Science has finally put sleep dispute to bed

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This year is fast shaping up to be a game-changer for womankind, one which our wives, mothers and daughters could look back on and say “2016 made the difference”.

We now know that post-Brexit Britain will be led by a woman Prime Minister, after Theresa May was this week handed the keys to Number 10 when her only challenger, the inexperienced Andrea Leadsom, threw in the towel within a matter of days of the Tory leadership contest beginning.

This, along with Angela Eagle challenging for the Labour leadership, coupled with the fact that Hillary Clinton stands a great chance of beating Donald Trump into the White House, and the world begins to look a lot different.

But the sisterhood has received an even bigger boost in the past week after a study revealed that not only do women need more sleep but it is required because their brains are deemed to be more complex.

You could almost hear maniacal cackles drift out of living rooms up and down the land as ladies saw centuries of arguments seemingly ended once and for all. The thorny subject of who needs the most sleep is one which has long caused domestic strife, especially when a relationship involves little people.

Children are the original sleep thieves and there is nothing that exhausted parents enjoy more than to bicker about who is closer to a nervous breakdown due to lack of shuteye. As a dad of an 11-month-old, I am well versed in the art of pretending to be asleep and ignoring the exaggerated sighs of the other half as she makes yet another futile trip cotside. That’s not to say the boot isn’t often on the other foot.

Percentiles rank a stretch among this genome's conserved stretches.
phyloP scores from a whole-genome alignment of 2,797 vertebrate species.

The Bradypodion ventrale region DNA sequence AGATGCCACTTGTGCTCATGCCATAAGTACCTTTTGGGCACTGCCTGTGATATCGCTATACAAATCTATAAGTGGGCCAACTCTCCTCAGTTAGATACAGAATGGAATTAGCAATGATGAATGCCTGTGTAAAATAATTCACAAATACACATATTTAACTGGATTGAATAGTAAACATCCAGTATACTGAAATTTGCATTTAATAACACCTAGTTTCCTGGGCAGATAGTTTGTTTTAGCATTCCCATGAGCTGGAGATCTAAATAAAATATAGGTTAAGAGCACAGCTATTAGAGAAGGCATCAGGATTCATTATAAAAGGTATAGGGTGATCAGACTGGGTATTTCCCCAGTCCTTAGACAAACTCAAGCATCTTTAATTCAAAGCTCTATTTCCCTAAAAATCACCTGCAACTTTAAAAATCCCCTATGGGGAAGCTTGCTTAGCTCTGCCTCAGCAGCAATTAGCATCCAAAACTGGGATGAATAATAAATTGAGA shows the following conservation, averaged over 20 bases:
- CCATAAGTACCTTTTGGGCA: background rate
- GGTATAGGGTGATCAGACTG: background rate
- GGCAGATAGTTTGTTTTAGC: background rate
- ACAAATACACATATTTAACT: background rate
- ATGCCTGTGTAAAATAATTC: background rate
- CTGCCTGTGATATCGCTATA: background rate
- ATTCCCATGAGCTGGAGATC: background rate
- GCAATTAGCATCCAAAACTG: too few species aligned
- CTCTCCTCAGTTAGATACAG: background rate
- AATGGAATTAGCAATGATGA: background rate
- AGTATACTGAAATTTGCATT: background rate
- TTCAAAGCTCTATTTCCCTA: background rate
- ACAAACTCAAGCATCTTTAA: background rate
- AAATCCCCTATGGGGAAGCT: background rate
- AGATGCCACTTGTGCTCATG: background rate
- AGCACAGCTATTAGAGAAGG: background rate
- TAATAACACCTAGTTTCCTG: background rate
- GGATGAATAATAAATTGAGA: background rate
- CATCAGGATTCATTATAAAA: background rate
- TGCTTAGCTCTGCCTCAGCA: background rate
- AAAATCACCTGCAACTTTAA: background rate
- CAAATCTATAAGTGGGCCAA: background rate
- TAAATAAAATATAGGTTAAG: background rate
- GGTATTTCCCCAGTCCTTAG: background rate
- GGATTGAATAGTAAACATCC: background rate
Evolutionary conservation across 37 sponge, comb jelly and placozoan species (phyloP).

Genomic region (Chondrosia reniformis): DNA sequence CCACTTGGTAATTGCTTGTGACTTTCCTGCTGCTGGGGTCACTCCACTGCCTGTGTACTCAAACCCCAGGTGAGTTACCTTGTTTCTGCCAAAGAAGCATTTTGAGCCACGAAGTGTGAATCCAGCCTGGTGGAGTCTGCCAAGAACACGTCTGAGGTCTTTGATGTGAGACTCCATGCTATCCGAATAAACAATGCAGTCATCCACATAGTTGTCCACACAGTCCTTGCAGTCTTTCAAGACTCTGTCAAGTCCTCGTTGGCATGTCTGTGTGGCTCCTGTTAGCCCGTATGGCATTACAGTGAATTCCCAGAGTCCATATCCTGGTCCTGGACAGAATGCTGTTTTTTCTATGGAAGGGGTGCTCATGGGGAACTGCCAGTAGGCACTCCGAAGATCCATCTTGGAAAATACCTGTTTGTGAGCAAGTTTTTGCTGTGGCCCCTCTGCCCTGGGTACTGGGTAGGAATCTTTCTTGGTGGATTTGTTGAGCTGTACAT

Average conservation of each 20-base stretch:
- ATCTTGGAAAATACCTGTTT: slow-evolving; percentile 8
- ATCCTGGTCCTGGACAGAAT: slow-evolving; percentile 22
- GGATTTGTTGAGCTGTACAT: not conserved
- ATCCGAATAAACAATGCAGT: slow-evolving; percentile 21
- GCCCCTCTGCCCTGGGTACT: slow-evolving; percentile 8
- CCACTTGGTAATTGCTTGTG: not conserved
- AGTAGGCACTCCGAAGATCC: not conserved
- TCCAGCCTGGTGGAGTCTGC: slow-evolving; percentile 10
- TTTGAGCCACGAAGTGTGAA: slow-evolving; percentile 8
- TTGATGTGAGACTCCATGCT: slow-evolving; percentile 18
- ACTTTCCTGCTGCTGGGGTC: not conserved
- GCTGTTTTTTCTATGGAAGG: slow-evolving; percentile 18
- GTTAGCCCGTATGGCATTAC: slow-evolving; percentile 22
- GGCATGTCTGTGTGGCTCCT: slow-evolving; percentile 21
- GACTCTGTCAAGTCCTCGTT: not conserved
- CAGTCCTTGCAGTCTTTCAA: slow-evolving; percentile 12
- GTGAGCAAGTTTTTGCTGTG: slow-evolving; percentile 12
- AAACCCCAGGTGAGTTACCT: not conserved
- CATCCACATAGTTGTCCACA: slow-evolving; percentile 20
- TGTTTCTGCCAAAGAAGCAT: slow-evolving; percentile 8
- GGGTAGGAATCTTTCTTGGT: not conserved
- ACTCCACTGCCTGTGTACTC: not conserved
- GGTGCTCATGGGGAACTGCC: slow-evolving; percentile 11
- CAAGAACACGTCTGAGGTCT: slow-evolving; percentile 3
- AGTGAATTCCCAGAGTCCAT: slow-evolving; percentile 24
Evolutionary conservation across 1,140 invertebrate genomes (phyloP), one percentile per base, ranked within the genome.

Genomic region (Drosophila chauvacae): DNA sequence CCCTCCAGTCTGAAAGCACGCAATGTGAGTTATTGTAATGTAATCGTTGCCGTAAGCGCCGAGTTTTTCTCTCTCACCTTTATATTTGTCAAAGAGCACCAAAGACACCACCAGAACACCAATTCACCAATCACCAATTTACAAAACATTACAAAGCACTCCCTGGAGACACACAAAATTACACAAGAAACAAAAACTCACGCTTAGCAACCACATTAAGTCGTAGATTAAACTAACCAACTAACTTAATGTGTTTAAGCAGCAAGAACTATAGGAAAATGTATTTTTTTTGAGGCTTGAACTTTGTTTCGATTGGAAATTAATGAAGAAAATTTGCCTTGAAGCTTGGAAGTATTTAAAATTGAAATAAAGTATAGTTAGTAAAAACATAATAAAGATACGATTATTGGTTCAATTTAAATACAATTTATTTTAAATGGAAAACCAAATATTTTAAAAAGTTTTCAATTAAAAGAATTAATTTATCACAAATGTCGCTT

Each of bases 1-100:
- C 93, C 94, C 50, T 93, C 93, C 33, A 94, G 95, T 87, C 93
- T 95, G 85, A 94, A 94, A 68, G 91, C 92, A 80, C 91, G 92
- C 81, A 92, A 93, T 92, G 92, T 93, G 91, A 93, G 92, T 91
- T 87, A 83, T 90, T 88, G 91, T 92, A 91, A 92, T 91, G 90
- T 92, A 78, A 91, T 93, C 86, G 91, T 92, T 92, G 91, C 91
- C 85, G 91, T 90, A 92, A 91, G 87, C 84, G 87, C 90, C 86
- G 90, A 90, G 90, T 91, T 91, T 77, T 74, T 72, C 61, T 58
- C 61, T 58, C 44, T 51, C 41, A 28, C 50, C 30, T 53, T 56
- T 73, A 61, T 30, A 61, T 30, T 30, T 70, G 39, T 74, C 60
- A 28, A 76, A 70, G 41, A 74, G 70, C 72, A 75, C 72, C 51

When I first learnt about the study, my immediate reaction was to snort “so says some woman” only to discover that the lead professor was a German called Martin. Professor Martin rubbed further salt into the wounds when he revealed extensive tests showed that while lengthy sleeps at night benefited the intelligence of women, it had little effect on the men who were tested.

While our future prosperity now rests largely in the hands of May and, to a lesser extent, Clinton, the fact that science has (ahem) put to bed one of the greatest disputes of modern times may have even longer lasting consequences.